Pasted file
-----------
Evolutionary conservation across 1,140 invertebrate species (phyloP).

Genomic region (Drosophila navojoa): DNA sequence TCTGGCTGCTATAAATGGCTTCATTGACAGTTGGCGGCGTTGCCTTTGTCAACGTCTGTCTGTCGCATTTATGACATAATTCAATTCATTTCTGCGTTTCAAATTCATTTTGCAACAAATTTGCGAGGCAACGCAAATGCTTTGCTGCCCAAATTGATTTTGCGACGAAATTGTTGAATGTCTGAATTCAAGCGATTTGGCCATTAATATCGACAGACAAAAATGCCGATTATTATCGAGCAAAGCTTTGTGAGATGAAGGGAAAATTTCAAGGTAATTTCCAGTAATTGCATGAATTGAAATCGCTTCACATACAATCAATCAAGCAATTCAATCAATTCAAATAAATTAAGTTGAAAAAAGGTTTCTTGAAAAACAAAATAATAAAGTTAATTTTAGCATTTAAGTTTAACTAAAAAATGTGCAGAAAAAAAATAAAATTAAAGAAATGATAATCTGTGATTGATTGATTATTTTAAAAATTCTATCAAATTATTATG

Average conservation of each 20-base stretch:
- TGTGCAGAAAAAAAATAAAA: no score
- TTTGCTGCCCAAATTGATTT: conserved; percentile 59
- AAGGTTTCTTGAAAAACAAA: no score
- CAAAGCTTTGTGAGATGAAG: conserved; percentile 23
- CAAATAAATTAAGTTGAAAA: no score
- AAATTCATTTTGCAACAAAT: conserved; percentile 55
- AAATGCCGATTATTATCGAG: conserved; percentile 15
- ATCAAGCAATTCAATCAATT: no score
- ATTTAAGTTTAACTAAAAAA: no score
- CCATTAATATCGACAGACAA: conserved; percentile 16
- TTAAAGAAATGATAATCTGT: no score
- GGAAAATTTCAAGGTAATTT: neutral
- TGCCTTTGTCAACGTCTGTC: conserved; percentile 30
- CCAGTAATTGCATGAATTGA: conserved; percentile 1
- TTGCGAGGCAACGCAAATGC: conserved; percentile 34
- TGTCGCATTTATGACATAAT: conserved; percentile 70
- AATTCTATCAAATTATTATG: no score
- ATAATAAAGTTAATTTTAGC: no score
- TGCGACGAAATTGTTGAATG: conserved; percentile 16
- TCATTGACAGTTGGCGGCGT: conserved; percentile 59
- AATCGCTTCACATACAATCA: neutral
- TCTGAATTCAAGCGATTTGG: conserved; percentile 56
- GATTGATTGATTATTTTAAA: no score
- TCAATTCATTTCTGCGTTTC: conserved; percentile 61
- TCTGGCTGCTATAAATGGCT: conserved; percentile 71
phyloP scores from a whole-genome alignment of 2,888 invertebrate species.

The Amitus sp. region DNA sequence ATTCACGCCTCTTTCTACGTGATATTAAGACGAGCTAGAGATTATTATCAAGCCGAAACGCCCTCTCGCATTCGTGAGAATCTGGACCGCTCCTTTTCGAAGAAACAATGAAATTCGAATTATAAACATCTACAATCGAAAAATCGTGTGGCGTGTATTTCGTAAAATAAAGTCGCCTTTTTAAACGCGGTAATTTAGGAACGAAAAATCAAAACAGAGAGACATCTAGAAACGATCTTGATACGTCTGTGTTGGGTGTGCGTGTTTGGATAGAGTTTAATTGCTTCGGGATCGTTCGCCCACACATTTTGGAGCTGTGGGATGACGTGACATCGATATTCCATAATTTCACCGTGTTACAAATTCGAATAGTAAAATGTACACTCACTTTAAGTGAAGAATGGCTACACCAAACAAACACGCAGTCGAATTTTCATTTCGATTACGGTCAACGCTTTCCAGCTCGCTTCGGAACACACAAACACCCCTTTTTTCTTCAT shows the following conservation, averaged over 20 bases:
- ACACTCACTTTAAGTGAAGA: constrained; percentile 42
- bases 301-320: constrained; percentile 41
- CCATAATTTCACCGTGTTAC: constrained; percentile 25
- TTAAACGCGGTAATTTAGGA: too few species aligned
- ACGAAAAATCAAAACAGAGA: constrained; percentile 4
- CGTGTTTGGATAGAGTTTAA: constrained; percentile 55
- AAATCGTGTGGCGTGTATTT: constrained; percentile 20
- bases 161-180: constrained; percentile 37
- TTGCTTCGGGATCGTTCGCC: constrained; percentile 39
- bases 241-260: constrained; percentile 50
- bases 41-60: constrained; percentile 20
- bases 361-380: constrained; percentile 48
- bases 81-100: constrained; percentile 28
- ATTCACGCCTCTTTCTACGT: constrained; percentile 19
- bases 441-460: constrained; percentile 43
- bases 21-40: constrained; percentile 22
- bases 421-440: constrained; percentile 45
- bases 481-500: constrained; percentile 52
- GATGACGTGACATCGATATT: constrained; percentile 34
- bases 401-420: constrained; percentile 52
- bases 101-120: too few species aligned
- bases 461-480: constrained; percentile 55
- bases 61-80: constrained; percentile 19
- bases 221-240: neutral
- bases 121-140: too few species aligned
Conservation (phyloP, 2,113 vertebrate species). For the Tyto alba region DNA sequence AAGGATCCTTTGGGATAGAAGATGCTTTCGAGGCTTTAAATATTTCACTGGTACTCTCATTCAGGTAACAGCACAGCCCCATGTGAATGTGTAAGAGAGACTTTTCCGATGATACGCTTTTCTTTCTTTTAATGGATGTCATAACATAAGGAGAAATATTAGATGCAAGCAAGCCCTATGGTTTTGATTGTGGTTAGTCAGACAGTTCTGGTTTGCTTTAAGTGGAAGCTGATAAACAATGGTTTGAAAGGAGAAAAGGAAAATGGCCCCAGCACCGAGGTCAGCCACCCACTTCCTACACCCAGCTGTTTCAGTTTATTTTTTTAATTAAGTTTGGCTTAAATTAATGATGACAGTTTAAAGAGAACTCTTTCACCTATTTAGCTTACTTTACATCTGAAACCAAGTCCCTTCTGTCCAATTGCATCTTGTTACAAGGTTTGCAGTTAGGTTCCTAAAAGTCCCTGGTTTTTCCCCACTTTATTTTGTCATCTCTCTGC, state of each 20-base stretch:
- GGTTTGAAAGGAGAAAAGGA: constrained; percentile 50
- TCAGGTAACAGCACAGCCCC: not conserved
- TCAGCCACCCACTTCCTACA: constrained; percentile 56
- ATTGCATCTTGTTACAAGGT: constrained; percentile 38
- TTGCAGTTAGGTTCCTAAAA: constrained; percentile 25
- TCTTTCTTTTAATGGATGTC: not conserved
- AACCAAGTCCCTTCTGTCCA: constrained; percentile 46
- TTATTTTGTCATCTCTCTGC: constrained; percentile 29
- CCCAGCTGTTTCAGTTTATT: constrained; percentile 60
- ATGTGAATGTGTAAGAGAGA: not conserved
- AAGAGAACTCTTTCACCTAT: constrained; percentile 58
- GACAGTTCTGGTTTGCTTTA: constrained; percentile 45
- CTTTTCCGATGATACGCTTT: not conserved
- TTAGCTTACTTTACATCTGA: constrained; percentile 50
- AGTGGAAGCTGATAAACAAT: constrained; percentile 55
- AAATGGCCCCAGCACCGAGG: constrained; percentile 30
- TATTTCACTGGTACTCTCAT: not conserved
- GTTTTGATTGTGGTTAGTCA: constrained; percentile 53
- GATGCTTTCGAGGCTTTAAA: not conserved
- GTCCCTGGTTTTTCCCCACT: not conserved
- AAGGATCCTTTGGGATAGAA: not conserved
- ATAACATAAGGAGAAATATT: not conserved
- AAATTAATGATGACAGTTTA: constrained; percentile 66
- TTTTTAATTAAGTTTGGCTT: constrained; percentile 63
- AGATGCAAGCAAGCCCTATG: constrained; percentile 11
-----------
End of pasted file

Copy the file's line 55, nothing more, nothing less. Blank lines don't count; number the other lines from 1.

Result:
- bases 121-140: too few species aligned